Secondary or desk research is relatively cheap, and can be conducted quite quickly. This research is an analysis of the information you can find easily without leaving your desk. Examples include the internet, books, newspapers, magazines and government statistics, published company accounts, business libraries.
Consumer research can be either qualitative or quantitative.
In qualitative research small group discussions or in-depth interviews with consumers are used to understand a problem better. The qualitative method investigates the why and how of decision making, not just what, where, when.
Quantitative research involves collecting or gathering large samples of data followed by statistical analysis. This type of research deals in numbers, logic and the objective, while qualitative research deals in words, images and the subjective.
Qualitative research is usually better for exploring, understanding, and uncovering, while quantitative research is generally better for confirming and clarifying.
Motivation research investigates the psychological reasons why individuals buy particular goods or why they respond to specific advertisements. The three major motivational research techniques are observation, focus groups, and depth interviews. Generally, observation must be supplemented by focus groups or depth interviews to fully understand why consumers are doing what they do. The focus group in the hands of a skilled moderator can be a valuable motivational research technique. To reach its full motivational potential, the group interview must be largely nondirective in style. The heart and soul of motivational research is the depth interview, a lengthy (one to two hours), one-on-one, personal interview, conducted directly by the motivational researcher.
Market research is a key factor to get advantage over competitors. It provides important information to identify and analyze the market need, market size and competition. Based on market research data, businesses can develop a “target audience”.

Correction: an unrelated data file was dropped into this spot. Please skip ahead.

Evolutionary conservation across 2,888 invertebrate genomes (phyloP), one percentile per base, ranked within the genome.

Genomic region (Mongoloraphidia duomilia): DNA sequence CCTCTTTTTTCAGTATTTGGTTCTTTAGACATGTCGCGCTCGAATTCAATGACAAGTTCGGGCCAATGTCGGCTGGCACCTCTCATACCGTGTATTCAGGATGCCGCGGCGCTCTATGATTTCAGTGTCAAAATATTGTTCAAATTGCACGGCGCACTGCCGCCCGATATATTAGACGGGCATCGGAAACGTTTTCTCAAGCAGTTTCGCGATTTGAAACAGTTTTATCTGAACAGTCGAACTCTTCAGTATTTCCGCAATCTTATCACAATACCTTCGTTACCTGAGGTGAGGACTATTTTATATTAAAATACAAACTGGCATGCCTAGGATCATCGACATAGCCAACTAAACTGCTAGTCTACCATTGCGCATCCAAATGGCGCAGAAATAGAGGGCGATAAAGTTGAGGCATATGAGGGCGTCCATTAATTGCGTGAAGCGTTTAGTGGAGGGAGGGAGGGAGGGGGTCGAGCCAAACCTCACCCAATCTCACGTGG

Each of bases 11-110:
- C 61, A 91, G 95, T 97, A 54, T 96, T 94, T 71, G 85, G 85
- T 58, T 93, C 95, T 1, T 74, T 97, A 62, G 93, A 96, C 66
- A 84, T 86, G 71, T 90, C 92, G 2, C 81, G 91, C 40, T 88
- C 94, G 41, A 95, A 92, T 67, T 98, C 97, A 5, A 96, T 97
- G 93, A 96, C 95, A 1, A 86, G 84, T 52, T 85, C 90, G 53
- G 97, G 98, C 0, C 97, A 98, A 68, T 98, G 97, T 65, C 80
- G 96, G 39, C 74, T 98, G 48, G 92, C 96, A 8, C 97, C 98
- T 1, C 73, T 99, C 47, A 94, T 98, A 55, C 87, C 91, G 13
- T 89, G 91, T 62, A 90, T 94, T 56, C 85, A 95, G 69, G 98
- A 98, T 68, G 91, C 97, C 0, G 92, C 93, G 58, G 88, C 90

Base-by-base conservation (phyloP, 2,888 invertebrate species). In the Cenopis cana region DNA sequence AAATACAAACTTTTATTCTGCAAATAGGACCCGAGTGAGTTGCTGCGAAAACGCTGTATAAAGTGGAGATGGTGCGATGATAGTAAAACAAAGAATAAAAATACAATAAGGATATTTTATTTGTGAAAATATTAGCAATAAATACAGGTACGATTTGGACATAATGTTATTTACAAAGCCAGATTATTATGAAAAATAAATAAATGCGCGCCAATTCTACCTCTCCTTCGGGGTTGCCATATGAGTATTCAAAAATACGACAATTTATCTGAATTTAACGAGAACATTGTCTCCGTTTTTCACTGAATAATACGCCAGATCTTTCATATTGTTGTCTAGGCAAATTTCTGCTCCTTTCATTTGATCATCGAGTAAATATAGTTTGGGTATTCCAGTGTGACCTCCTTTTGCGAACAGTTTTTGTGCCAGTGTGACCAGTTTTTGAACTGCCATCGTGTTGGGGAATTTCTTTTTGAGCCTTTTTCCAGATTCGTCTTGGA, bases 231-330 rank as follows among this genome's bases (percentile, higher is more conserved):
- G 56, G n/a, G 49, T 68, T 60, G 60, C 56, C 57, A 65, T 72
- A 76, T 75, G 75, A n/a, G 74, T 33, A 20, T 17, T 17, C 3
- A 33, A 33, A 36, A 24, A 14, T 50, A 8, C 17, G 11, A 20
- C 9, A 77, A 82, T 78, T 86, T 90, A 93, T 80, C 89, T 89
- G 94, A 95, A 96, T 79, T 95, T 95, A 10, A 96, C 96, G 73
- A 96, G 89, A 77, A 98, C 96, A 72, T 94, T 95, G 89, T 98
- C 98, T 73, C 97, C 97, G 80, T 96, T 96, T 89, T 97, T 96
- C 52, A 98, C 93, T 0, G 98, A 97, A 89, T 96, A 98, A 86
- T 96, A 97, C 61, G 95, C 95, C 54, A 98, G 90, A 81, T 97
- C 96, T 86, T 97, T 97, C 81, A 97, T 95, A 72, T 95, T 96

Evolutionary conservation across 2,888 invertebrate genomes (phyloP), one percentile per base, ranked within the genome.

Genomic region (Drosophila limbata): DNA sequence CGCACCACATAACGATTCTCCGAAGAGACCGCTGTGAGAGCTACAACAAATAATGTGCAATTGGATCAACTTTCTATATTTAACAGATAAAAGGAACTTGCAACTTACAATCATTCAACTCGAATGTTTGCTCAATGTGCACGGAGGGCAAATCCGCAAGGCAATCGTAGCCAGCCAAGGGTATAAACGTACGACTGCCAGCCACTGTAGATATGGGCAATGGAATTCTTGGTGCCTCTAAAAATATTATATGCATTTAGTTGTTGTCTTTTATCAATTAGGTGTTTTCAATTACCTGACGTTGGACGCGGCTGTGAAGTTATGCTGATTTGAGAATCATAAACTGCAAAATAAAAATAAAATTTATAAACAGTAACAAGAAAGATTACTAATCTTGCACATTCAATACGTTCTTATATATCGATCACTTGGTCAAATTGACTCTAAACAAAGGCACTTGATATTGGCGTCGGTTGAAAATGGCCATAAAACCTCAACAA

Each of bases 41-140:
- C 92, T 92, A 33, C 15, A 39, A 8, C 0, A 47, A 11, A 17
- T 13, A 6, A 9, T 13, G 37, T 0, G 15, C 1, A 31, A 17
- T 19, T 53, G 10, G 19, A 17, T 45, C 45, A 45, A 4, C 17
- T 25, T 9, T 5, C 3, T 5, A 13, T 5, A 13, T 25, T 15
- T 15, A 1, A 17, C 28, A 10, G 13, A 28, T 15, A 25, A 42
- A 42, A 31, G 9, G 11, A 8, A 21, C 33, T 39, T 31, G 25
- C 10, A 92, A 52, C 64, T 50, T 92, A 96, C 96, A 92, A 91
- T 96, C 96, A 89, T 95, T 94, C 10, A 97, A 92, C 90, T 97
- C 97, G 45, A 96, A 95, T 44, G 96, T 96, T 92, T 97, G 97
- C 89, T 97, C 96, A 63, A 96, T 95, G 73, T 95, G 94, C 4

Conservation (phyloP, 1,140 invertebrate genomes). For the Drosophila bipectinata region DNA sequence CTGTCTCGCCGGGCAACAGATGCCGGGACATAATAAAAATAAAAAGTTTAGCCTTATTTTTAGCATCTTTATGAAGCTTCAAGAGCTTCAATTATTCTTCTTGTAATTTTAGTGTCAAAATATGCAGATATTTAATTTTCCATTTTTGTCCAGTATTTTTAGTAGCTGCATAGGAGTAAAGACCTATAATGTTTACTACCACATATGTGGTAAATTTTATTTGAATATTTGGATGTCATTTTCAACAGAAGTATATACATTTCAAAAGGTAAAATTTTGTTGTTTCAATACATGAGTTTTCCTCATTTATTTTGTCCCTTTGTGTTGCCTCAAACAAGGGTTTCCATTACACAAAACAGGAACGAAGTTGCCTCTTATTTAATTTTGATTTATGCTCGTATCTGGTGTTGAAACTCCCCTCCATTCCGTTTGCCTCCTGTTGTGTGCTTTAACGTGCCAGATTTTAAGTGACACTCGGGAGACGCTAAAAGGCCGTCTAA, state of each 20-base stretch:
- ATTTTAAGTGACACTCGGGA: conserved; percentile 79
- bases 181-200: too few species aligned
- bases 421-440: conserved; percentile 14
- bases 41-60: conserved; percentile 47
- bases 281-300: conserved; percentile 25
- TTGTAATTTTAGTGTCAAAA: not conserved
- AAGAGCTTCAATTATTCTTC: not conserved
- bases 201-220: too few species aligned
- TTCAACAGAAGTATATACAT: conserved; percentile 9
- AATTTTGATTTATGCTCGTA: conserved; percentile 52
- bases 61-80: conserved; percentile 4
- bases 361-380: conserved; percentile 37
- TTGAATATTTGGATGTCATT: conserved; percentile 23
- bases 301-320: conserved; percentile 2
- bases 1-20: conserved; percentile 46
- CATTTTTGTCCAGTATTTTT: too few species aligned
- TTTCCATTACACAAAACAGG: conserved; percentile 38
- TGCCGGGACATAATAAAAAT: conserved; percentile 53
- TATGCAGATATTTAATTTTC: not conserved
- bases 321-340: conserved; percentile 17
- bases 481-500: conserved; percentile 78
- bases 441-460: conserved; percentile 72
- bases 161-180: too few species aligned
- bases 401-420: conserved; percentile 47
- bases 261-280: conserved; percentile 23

1. What is the purpose of market research?
2. What type of research is consumer research?
3. What are the main sources of consumer research?
4. What does primary or field research involve?
5. What are the ways to conduct primary research?
6. What does secondary or desk research involve?
7. What does qualitative research involve?
8. What does quantitative research involve?
9. What does motivation research investigate?
10. What is the heart and soul of motivational research?
Image of a Company. Image of a Leader
Image of a company has no concrete monetary value, but it is worth much. People who are planning to create an organization (they are usually called promoters or incorporators) take measures to create a positive image of it even before its foundation. They give the organization a deserving name which as they think will help get a profitable position in a row of similar organizations and a positive reply in general public consciousness. Moreover, an apt name disciplines the employees, an unsound name makes the employees lose interest to their job. Knowledge of psychological mechanism of perception of the names can solve this from the first sight insignificant but in reality a very important problem. When you choose a company's name it is useful to answer the following questions: How will people percept this company among another companies? What social groups will deal with this organization? What kinds of associations will people have on hearing the name of the organization?
The image of the company depends on the image of its leader. Familiarization with the type of the character of the leader of the company provides better understanding of the image of the organization. Let's scrutinize the types of leaders, who have balanced and steady character. They are: Specialist, Integrator and Player.
If the leader of the organization is Specialist, we can say he is task-targeted. He believes in success, knows how to reason his position, he makes the employees act within the frame of approved standards. The image of such organization is positive if to be viewed from aside. General public values such company for its stability, thoroughness and high ethic standards. In such company there is exact division of duties, strict control over the fulfillment of the plans and obligations. Though workers often feel psychological discomfort and think of leaving the company. An observer from aside can say that in this organization managers are tough-minded and aggressive.